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Wednesday, February 19, 2014

Bravely Default

I hope that you're all looking forward to another edition of the "Whatever Wednesday" portion of the week.  As many of you know, this is the blog entry that is decided entirely on fate. 

In most cases, the six suspect cards of the board game Clue could be considered some of the most dangerous fictional characters you could ever come across.  After all, in any given game of Clue, you know that at least one of them murdered Mr. Boddy.

In this case though, the Clue characters are our friends, and each card represents one of the theme days that are present in the blog.

So, which direction will the blog be going this time around.  Will we draw the card with the scarlet hue and talk about music?  Will I spill my guts with a plum coloured suspect?  Or, will I colour this blog a nice shade of mustard yellow with a movie review?

Well, for some reason, I'm seeing green.  Mr. Green, to be exact.

And, because I've selected Mr. Green, this obligates me to use this space to talk about a toy or game.  Green after all is the colour that represents the first two weeks of the Saturday Smorgasbord.

And, well...for today's blog entry, I'm going to be talking about a video game.  If video games aren't your thing, you're free to skip this blog if you like.  But, for those of you who are looking for a decent (and recent) video game that is hours of fun and is quite challenging without being impossible, then I think I have a recommendation for all of you.

Before I continue with this entry, I want to tell you a little bit of a story about my own experiences with video gaming.

Ever since I was a little kid, I always remembered loving video games in all their forms.  I think the first time I ever played a video game, I was four years old.  My mom had signed me up for a computer class and I was clearly the youngest kid in the whole room.  But I don't think anyone really cared all that much.  I honestly don't remember too much about that experience anyway except for a few major details.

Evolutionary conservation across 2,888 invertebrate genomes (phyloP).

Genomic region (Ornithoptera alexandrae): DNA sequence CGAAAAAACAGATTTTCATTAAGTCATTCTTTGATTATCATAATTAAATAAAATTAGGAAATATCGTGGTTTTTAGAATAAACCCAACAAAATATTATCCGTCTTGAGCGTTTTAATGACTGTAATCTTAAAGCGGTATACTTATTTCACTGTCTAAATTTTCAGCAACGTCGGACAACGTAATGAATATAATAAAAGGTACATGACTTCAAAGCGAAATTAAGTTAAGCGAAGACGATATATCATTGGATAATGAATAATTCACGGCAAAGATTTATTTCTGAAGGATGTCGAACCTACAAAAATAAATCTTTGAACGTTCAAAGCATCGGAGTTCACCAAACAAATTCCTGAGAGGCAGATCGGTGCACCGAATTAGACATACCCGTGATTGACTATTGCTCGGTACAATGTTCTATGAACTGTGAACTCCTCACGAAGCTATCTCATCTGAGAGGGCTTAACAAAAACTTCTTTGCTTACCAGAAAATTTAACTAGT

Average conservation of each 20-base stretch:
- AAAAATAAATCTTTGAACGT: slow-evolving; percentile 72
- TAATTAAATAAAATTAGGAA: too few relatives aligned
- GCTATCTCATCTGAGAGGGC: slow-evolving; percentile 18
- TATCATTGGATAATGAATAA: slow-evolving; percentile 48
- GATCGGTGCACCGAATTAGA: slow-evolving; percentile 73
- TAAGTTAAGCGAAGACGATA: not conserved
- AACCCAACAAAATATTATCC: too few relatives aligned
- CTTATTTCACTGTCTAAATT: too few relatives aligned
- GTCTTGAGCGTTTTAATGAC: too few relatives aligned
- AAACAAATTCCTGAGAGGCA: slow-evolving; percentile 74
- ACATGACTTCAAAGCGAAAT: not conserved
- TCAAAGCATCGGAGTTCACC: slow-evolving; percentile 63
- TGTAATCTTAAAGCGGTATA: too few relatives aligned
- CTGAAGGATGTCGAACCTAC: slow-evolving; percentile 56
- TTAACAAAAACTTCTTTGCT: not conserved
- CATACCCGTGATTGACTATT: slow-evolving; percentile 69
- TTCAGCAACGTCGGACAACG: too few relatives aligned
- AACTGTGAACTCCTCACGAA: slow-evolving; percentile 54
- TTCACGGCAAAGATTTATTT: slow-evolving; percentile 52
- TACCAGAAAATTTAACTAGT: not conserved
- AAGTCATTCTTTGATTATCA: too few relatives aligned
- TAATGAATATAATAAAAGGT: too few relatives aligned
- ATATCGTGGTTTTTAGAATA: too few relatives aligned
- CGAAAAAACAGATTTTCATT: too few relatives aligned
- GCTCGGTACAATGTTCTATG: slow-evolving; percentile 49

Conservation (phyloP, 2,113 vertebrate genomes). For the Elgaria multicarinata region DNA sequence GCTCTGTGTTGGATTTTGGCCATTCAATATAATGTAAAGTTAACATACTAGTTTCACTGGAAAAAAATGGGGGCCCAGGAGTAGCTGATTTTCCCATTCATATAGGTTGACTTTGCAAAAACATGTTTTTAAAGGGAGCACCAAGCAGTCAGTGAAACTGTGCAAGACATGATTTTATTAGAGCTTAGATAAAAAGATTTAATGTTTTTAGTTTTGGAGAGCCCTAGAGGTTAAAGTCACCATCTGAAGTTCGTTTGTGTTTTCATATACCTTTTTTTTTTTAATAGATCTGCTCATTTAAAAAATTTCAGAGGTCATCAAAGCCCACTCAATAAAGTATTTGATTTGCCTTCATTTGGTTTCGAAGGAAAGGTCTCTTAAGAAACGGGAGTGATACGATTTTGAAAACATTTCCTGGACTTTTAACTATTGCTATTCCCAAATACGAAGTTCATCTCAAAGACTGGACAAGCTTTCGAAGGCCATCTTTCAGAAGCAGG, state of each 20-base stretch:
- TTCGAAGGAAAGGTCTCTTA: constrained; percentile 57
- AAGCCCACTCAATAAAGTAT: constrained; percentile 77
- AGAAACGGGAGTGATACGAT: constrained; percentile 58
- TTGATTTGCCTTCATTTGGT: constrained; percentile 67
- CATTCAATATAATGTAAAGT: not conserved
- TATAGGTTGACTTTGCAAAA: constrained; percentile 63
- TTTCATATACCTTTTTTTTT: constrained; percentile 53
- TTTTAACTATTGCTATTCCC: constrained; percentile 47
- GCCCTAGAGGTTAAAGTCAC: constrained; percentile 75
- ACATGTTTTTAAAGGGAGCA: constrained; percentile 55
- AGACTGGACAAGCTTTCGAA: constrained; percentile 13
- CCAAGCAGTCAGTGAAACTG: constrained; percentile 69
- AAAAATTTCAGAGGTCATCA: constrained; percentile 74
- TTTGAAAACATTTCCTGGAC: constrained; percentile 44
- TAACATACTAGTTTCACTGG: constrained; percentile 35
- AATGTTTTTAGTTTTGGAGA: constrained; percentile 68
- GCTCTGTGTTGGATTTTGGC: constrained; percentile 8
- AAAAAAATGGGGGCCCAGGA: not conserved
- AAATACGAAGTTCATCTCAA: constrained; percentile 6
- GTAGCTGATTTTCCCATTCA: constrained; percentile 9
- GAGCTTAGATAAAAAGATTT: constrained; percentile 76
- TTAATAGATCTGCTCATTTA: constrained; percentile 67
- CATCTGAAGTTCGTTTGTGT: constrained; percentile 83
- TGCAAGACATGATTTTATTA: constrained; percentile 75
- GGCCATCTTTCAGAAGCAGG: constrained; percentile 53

I remember that my photo was taken and published in the newspaper, but unfortunately I don't happen to have a copy of that photo as my parents can't seem to remember what they did with it.

(If any of you reading this blog entry are from my hometown and happen to have any old issues of the Brockville Recorder and Times from 1985 lying around, and remember seeing a picture of a four-year-old boy playing on an extremely retro computer, let me know.  I'd love to get that picture back.)

But, that is beside the point.  I'm just saying that when I was a kid, I was fascinated by video games.  I would go to the corner store to check out the new arcade games, I got my first video game console at the age of eight (which admittedly was one that was manufactured years before I was born but still loved), and I admit that I love to play video games whenever I have a free moment.

But there are some video games that I love playing more than others.

I'll be the first one to admit that some of my favourite games to play are role-playing games.  A really good role playing game has a complex, but rewarding storyline, lots of puzzles and sidequests to figure out, and characters who are sympathetic, yet powerful at the same time.  And, of course, the longer the game takes to play, the more enjoyable it can be.

Seriously, I played a game of "Final Fantasy IX" a few weeks ago, and by the time I completed the whole thing, it took me a total of 71 hours, 12 minutes, and eight seconds.

(Of course, this was not in one sitting.  Trying to play a video game for nearly three days straight would kill me.)